In the above example, ports for OpenSSH and Apache were opened by service name (“ssh” and “http”). You can use a port number instead of the service name (like “80” instead of “http”).

See services running and which names to use:

The practice here is to open only ports that you use – ports that use a service that have a service running. To see a list of services that you have running for which you might want to open ports for:

sudo ufw app list

To see a list of services that UFW uses (like in the “sudo ufw allow ssh” example, above):

less /etc/services

Denyhosts: avoid SSH attacks

project: http://denyhosts.sourceforge.net/

Looking at /var/log/auth.log on servers that I manage shows a steady streams of attacks on SSH. I am countering these attacks in a number of ways, starting with denyhosts.

Denyhosts periodically scans /var/log/auth.log for repeated failures to access the system via SSH. It then adds these offenders to /etc/hosts.deny. See the project page for details.

sudo aptitude -y install denyhosts

That does it – the rest is automatic. You can see the IP addresses added to /etc/hosts.deny with:

sudo less /etc/hosts.deny

Tiger: security system scanner

project: http://www.nongnu.org/tiger/

Tiger creates an automated security audit by analyzing files and settings on the system and creating a report listing what has been analyzed and listing warning, alerts and failures.

The tiger command creates a report of potential security problems in /var/log/tiger. The use the tigexp command to look up the resulting codes generated for a detailed explanation and what to do to make the system more secure. The problems tiger considers most serious are marked with FAIL.

It has been a while since Tiger has been updated. It still produces a useful report.

Install tiger:

sudo aptitude -y install tiger

Run tiger to create a report of security issues.

sudo tiger

Use less to view the most recent tiger report:

sudo -i
less /var/log/tiger/`ls -t1 /var/log/tiger | head -1`

Use tigexp to list explanations for FAIL codes:

tigexp dev002f

Google is also helpful, naturally.

Ignore these:

--FAIL-- [dev002f] /dev/fuse has world permissions
--FAIL-- [logf005f] Log file /var/log/btmp permission should be 660

Changing permissions for these could cause problems.

Detect attempted intrusions with psad

project: http://www.cipherdyne.org/psad/

Psad is a collection of lightweight daemons that log attempted intrusions, in particular monitoring iptables.


sudo aptitude -y install psad

The daemons will run automatically.

To check current status:

sudo psad -S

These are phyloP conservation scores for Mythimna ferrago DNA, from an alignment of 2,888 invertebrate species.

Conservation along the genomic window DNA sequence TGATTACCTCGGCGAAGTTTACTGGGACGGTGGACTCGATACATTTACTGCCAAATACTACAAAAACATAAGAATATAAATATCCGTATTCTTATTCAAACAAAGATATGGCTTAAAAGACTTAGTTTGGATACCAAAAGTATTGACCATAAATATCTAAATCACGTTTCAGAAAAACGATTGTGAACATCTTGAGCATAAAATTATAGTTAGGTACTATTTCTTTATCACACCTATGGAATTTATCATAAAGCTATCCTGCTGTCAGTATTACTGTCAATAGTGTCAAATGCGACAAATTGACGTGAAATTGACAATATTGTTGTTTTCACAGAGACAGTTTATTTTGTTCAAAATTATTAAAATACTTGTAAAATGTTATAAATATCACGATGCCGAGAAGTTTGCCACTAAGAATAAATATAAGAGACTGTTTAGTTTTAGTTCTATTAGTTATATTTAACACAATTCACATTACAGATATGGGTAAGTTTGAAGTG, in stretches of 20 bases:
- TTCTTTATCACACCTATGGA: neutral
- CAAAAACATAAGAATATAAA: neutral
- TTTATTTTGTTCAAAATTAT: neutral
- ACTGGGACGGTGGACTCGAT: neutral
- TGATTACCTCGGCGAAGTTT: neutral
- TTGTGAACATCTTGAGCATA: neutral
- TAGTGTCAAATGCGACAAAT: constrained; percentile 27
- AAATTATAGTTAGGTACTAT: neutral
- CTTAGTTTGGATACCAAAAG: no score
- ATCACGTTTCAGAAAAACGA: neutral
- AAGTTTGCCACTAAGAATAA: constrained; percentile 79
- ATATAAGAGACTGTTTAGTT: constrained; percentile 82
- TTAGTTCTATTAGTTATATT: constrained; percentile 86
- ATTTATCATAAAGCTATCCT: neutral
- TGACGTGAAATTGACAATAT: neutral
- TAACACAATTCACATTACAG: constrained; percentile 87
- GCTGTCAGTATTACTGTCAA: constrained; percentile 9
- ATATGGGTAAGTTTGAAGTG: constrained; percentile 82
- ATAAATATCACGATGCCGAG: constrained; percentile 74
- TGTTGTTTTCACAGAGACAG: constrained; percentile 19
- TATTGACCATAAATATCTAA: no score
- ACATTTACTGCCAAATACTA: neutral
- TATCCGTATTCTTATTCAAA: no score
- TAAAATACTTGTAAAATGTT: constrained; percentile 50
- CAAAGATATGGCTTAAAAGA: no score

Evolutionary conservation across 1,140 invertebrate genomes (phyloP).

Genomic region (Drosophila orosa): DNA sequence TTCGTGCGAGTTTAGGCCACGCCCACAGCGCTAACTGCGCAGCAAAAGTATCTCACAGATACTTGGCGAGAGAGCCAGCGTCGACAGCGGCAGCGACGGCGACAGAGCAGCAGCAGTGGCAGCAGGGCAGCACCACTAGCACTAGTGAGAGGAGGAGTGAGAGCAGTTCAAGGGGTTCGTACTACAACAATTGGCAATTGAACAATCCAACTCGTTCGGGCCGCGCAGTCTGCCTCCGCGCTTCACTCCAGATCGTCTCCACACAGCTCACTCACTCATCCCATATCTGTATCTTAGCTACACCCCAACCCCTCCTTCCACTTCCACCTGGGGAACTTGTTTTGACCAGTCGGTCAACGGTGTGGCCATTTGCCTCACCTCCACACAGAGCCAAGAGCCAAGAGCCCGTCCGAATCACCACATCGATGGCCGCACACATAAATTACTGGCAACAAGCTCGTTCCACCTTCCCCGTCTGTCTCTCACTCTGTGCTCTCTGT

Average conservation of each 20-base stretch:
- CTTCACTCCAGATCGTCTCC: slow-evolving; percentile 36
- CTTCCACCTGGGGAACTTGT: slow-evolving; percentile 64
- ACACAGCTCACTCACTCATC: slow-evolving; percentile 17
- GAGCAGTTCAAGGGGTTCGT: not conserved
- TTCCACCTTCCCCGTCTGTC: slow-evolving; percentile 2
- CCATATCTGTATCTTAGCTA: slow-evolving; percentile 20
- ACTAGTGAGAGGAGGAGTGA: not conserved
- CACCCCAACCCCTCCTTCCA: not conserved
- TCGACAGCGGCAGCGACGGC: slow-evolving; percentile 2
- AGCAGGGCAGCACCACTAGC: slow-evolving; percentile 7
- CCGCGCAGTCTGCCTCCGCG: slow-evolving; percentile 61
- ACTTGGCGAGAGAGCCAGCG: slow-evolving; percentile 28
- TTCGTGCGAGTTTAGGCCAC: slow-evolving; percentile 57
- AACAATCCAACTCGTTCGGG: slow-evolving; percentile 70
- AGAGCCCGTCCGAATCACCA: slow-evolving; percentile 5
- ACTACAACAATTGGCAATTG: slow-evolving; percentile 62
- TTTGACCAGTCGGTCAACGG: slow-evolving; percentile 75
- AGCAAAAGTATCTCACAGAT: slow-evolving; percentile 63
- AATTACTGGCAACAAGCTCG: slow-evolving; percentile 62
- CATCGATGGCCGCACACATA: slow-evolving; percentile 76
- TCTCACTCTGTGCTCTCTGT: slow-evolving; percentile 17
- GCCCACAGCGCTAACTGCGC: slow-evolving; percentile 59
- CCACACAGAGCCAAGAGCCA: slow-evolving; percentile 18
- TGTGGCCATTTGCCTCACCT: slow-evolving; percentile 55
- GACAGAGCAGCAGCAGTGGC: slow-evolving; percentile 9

You can modify psad settings to e-mail the admin in the event of intrusion detection.

Nmap: port scanning

project: http://nmap.org/

This allows you to see which ports are open, verifying that UFW/iptables is working correctly.

Installing nmap:

sudo aptitude install -y nmap

Port scanning:

nmap -v -sT localhost

SYN Scanning:

sudo nmap -v -sS localhost

scan type explanations: http://nmap.org/book/man-port-scanning-techniques.html

Chkrootkit: check for rootkit presence

project: http://www.chkrootkit.org/

Chkrootkit scans the system for evidence that a rootkit has been installed.

This is a confidence test to be used to test whether your system has been compromised. In a perfect world you would not need this…but in this world, it is good to run periodically.

Installing chkrootkit:

sudo aptitude install -y chkrootkit

Running chkrootkit:

sudo chkrootkit


Ubuntu community documentation: https://help.ubuntu.com/community/Logwatch

The most detailed and informative logs in the world are useless if no one looks at them. Logwatch winnows the deluge to a succinct report…which you will look at. Even so, familiarize yourself with your system’s logs and review them on a regular basis. A daily logwatch habit would be a good start.


sudo aptitude -y install logwatch


sudo logwatch | less

Ongoing maintenance

Your server is now more secure. Once a week, perform on-going maintenance.

Updating software:

sudo aptitude update
sudo aptitude safe-upgrade

The safe-upgrade action is preferred by me because it does not upgrade packages that rely on dependencies that have not been upgraded to required levels.

see: http://wiki.debian.org/Aptitude

Or, you could set-up automatic security updates, if you cannot do the weekly maintenance. This is not a perfect solution because an administrator is not monitoring what is being updated and testing after updates. see: https://help.ubuntu.com/10.04/serverguide/C/automatic-updates.html

Check for attempted instrusions:

sudo psad -S

UPDATED: Analyze system with tiger. Because the tiger reports in /var/log/tiger/are owned by root, run these commands one at a time. (This solves a problem some people were having with permissions.)